The income tax slabs have been restructured in Union Budget 2020-21. Now taxpayer has a choice to Take Deductions and stick with the old tax slabs and not take deductions and opt for new tax slabs. Which one should one choose? The image below shows the amount of deductions, at which old and new tax slabs are the same. if you are claiming deductions less than that amount go for the new regime and if you are claiming deductions more than that stick with the old regime. Unless you have a business income you can make this change any time. We also have given a calculator for you to compare the tax between the two regimes.
Table of Contents
Overview of Old tax system vs new
Some Important Points about Old and New Tax Slabs
- These tax slabs will be applicable from 1 Apr 2020 to 31 Mar 2021.
- You have to choose old or new tax slab while filing Income Tax return form but plan accordingly beforehand(if you want to save). ITR for it will be filed by 31 July 2021(not 2020)
- You can choose between the new and old tax regime in every financial year provided you do not have business income.
Note: For income earned in the year 1 Apr 2019 to 31 Mar 2020, for which one has to file ITR by 3o Nov 2020, income tax slabs with exemptions are applicable. More details are in the article Income Tax for FY 2019-20 or AY 2020-21
Whether one should take old or new tax slabs for FY 2020-21 depends on the deductions one plans to take. Deductions like 1.5 lakh under 80C, Standard deduction of Rs 50,000 and LTA and HRA for salaried, Home Loan Interest.
The table below shows the amount of deductions at which tax is equal in both and the new old tax scheme. If you claim deduction less than the breakeven amount you should go with the new tax regime else you should go with the old tax regime.
For example, Shyam has a salary of 7.5 lakhs and he takes a deduction of 1.25 lakhs then using both old and new tax system tax is the same.
- But If Shyam claims tax deductions less than 1.25 lakh say 1 lakh. Then under the old regime, the tax is Rs 44,200 and the new regime is Rs 39,000. So Shyam should go with the new regime.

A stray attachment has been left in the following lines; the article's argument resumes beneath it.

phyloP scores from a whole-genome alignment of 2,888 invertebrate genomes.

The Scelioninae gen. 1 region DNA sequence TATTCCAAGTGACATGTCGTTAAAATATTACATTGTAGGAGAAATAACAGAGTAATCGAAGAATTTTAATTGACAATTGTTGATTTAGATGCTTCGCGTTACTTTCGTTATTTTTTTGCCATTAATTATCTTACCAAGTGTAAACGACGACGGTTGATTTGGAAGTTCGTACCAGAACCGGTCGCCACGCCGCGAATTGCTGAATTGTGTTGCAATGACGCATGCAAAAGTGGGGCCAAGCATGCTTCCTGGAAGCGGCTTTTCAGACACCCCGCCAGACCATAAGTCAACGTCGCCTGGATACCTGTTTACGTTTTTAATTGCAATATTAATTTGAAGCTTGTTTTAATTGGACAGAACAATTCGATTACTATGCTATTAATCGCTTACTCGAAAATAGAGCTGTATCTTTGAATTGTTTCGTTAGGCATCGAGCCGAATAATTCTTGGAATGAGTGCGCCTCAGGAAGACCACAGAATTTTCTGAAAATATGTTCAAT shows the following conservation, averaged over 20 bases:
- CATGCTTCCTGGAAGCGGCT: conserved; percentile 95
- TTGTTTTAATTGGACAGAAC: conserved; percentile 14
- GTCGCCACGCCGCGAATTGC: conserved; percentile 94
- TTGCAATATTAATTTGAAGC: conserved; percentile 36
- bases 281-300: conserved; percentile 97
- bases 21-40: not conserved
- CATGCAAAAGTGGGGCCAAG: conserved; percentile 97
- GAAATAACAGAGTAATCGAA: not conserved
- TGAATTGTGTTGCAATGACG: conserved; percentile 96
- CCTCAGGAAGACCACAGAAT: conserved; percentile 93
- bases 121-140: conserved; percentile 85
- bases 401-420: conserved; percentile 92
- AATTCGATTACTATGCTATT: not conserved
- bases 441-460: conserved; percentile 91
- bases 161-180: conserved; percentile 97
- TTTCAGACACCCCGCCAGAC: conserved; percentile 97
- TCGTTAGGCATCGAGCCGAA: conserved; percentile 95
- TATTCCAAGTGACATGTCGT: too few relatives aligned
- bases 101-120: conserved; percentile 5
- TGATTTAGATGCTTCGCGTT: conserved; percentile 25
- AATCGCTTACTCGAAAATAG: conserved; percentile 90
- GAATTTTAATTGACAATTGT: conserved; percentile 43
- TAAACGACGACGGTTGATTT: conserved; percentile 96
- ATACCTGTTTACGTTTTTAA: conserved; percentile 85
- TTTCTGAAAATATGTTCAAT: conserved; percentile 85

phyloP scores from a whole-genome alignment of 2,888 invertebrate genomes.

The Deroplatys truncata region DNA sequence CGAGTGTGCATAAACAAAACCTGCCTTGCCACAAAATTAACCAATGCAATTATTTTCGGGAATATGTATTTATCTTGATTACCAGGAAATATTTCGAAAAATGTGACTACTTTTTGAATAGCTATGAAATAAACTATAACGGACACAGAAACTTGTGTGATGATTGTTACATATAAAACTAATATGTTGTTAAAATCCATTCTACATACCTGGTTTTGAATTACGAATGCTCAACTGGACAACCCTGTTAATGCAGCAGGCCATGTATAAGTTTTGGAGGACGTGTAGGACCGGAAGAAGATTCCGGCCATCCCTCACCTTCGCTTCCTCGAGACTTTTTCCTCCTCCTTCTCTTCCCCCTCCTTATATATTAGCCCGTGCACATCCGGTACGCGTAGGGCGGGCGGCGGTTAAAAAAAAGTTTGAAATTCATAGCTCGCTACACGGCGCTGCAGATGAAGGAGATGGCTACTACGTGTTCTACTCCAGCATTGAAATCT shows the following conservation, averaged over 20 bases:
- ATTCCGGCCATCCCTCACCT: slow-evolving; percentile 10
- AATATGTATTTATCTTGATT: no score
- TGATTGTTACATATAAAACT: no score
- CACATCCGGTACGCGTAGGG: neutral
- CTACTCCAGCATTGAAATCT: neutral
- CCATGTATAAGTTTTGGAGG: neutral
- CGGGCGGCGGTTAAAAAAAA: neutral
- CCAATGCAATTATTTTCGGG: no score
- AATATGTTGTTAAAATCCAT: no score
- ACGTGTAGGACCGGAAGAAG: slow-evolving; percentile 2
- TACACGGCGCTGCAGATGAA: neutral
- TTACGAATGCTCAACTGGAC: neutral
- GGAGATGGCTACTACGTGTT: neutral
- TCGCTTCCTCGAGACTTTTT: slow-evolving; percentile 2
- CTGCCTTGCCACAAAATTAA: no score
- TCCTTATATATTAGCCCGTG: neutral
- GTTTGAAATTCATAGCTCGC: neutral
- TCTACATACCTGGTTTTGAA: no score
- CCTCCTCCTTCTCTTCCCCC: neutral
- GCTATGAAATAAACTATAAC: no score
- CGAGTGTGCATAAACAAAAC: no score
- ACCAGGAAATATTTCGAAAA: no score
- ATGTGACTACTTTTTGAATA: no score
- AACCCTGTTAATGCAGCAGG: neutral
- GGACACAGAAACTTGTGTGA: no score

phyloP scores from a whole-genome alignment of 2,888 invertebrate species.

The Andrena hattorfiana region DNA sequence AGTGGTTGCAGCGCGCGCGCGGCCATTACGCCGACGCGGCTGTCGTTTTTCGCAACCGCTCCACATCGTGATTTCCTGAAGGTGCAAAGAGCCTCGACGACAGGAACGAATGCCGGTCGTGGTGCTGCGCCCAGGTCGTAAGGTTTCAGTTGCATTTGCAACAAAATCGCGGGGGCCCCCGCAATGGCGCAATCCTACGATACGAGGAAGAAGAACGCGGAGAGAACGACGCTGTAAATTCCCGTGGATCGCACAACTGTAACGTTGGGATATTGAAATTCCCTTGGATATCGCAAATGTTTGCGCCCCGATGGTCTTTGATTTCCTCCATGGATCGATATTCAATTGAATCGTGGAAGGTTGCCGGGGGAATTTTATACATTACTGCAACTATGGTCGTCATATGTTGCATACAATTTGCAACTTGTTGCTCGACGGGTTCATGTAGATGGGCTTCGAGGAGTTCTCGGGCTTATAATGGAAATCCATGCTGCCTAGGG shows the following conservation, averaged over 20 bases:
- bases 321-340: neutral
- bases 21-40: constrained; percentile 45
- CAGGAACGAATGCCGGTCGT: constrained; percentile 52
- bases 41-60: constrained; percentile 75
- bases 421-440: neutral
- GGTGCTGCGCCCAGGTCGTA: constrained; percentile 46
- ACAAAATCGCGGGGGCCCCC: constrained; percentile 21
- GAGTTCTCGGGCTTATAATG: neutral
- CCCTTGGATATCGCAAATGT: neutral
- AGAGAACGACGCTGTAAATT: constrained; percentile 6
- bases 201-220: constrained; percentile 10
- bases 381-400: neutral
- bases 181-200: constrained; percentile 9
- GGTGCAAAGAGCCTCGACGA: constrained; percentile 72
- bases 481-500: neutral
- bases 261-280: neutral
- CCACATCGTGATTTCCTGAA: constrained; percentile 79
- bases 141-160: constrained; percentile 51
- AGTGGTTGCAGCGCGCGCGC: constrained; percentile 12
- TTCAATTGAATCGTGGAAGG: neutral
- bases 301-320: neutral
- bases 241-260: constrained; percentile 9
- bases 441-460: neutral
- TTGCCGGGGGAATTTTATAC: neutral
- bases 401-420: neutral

- But Shyam claims tax deductions of more than 1.25 lakh say 1.3 lakh then under the old regime, the tax is 37,960 and the new regime is 39,000. So Shyam saves money with the old regime.
There are various Deductions and exemptions that you have to let go in the new tax system. Some common one ,
- For salaried: The standard deduction of Rs 50,000 Allowances like LTA (Leave Travel Allowance), House rent allowance(HRA)
- For everyone: 80C Deductions up to 1.5 lakhs (EPF, PPF, Life Insurance), Home Loan Interest under section 24 in respect of the self-occupied or vacant property
To choose old or new Tax System
- Calculate all the deductions you take
- Find tax using the old system.
- Find tax using the new system
- Find the difference
- Check the paperwork required to claim, if it is worth it.
Pros of the old tax regime
The older regime by enforcing investments in specified tax-saving instruments, over the period inculcated the savings culture in individual and led to savings for any future eventuality like marriage, education, purchase of house property, medical, etc. India’s gross savings rate was approximately 30 per cent in March 2019
Cons of the old tax regime
The tax benefits under the old regime are available on investments in specified instruments and also there is a specific lock-in prescribed for most of the instruments from three-five years. This may not be a suitable tax-saving option for many such as millennials, who prefer to spend than save, and senior citizens, as they would prefer having liquidity in their hands and investing in instruments which have a flexible and open-ended tenure.